Unexpected source of reeding revealed by weakly-struck
- Published: Feb 1, 2013, 7 PM
One diagnostic feature of an exceedingly weak strike is the absence of reeding. The dies’ feeble impact fails to generate any planchet expansion. As a result, the edge of the planchet is not forced into the vertical ridges on the collar’s working face. The smooth edge of the unstruck planchet is retained. A weakly-struck dime illustrates this principle (see photo).
A far weaker strike appears on a second dime. The obverse shows only a faint trace of Roosevelt’s face. The reverse design is represented only by one or two faint dimples. How, then, can we explain the presence of well-developed reeding at 12:00 (obverse clock position)? The reeding fades out at both ends, with the entire arc of reeding extending from 10:00 to 2:00.
This dime is one of at least seven similar examples that have appeared on the online auction site eBay over the last several months, all from the same seller. Some of the strikes are even weaker than this piece. I suspect all of these partly-reeded dimes came from the same malfunctioning press.
I initially toyed with the idea that this could be false reeding, produced by edge-to-edge contact when a newly-struck dime is rolled and squeezed against an unstruck planchet. False reeding generated by this mechanism is characterized by broad valleys and narrow ridges. However, the reeding in this dime shows the narrow valleys and broad ridges of genuine reeding.
The reeding and the reverse face show a number of anomalous features. Each of the deeper grooves is flanked by burrs and terminates in a burr that points toward the reverse face. On the reverse face, next to the arc of reeding, a weak design rim appears, along with a little bit of the adjacent, die-struck field. No evidence of die contact is seen in the same area on the obverse face.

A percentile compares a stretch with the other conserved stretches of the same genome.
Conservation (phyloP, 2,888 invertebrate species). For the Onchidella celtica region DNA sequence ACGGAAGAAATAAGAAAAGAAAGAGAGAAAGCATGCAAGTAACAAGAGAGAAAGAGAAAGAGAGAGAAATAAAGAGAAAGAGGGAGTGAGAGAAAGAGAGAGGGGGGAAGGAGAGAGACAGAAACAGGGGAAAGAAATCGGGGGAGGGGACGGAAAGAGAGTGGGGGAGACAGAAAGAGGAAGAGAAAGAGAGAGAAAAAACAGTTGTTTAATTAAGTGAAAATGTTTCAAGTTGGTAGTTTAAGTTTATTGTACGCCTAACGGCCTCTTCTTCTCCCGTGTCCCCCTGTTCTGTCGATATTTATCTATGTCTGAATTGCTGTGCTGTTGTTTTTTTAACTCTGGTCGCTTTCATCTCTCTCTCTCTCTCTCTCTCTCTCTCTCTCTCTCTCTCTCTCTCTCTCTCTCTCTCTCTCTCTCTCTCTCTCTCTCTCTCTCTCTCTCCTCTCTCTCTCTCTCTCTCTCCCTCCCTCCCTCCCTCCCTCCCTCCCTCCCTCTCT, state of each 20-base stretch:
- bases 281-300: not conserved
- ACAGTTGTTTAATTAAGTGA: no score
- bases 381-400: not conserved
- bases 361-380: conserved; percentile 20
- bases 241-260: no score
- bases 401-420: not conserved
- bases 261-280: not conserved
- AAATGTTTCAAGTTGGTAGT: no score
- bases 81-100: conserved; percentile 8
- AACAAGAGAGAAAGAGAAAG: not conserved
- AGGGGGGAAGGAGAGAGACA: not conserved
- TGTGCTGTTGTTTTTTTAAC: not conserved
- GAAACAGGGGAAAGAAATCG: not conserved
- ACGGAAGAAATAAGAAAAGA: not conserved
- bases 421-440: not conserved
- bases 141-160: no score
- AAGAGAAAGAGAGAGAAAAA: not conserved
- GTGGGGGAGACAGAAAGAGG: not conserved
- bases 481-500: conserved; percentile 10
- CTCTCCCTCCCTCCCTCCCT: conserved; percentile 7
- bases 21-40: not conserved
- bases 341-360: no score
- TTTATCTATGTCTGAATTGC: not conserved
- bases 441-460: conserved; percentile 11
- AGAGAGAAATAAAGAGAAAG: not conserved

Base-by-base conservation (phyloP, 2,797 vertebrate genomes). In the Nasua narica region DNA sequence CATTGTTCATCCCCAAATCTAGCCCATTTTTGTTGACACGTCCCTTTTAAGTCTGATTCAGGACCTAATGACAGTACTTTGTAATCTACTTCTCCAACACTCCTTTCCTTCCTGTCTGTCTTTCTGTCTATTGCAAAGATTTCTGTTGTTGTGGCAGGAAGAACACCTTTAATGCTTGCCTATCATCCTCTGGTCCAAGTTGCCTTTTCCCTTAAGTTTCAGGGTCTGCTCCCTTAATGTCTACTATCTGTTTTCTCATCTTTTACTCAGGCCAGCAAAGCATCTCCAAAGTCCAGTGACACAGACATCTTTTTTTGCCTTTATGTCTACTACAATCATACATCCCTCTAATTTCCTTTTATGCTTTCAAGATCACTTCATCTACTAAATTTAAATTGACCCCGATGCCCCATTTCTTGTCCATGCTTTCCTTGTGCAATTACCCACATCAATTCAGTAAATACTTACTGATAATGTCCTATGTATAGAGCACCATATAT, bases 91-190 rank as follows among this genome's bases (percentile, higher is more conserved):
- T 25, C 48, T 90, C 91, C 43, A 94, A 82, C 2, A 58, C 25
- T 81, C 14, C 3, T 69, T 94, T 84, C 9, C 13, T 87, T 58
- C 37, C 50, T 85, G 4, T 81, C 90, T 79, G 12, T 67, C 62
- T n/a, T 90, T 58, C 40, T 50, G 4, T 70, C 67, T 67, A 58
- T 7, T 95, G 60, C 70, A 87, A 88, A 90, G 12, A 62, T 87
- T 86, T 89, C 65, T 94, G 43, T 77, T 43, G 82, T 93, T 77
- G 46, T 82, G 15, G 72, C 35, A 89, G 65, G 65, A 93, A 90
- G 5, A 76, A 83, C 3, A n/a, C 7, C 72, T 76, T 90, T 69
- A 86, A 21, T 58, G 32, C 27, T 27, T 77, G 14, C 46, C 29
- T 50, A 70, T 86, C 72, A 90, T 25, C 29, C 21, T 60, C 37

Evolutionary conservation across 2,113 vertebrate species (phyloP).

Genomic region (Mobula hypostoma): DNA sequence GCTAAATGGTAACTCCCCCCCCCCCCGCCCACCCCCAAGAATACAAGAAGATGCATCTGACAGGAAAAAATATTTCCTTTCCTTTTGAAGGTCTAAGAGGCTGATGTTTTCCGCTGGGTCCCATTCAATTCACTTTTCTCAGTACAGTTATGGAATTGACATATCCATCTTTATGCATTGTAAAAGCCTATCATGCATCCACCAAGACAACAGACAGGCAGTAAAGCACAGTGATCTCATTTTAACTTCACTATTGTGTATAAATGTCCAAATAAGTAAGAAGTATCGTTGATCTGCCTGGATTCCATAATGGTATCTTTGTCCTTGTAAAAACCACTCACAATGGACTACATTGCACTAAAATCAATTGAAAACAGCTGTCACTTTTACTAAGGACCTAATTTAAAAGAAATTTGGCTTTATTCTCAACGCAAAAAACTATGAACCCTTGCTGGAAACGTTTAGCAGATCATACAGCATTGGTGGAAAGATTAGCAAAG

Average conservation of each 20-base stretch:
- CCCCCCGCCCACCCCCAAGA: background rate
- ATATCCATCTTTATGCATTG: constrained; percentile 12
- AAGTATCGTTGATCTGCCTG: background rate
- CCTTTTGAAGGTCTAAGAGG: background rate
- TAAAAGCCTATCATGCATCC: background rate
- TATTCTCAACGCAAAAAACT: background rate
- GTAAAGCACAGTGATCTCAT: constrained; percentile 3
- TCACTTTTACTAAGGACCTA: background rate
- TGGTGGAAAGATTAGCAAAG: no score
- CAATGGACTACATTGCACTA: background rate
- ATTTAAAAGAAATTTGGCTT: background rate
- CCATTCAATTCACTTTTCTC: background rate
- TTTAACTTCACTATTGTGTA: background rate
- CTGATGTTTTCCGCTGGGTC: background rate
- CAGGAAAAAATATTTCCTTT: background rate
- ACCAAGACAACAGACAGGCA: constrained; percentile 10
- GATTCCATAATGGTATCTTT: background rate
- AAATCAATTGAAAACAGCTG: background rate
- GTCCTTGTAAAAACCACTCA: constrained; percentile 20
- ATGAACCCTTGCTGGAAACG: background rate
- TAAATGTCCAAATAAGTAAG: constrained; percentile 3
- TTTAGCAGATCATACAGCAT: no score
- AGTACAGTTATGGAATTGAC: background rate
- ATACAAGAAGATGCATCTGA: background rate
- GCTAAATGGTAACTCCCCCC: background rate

I eventually realized that the reeding in this coin was not produced by planchet expansion or any horizontal impact between the collar and the planchet’s edge. It was also not produced during the final phase of the hammer die’s downstroke. Instead, the reeding was produced early in the downstroke. This dime represents a weak strike in combination with a stiff collar error.
In the press that struck this coin, the reverse die functioned as the hammer die (inverted die installation). The collar was unusually stiff or completely frozen in the “up” position. The planchet represented by this coin was fed into the press slightly off-center.
When the hammer die descended, the planchet was trapped between the hammer die and the stiff collar. The edge of the planchet was forced down along the sharp ridges of the collar’s working face. This carved out the grooves and pushed up the burrs. The resistance provided by the stiff collar was sufficient to allow the design rim and adjacent field to strike up in this area.
The causal mechanism underlying this feature is essentially the same as a Type I stutter strike. The latter error also features peripheral die-struck details restricted to one pole of the coin’s upper face as the result of resistance provided by a stiff collar (see Collectors’ Clearinghouse, Dec. 28, 2009).
Once the hammer die reached the lowest point of its downstroke, it was just close enough to the anvil (obverse) die to produce a faint image.
Conventional stiff collar errors, like that seen in the accompanying 1998-P Washington quarter dollar, are most often associated with inverted die setups and the high-speed Schuler press. They also tend to be repetitive (many similar errors produced in a row). It is therefore not surprising to find a stiff collar error in association with a second malfunction — a weak strike caused by excessive minimum die clearance. Like other repetitive stiff collar errors, the point of contact with the collar — and thus the reeding — is always in the vicinity of 12:00 in these weakly-struck dimes.
I would not be surprised if someone eventually discovers partial reeding on a dime planchet without any detectable design on either face. However, I suspect that close inspection would reveal at least a trace of the design rim at one pole of the presumptive upper face.
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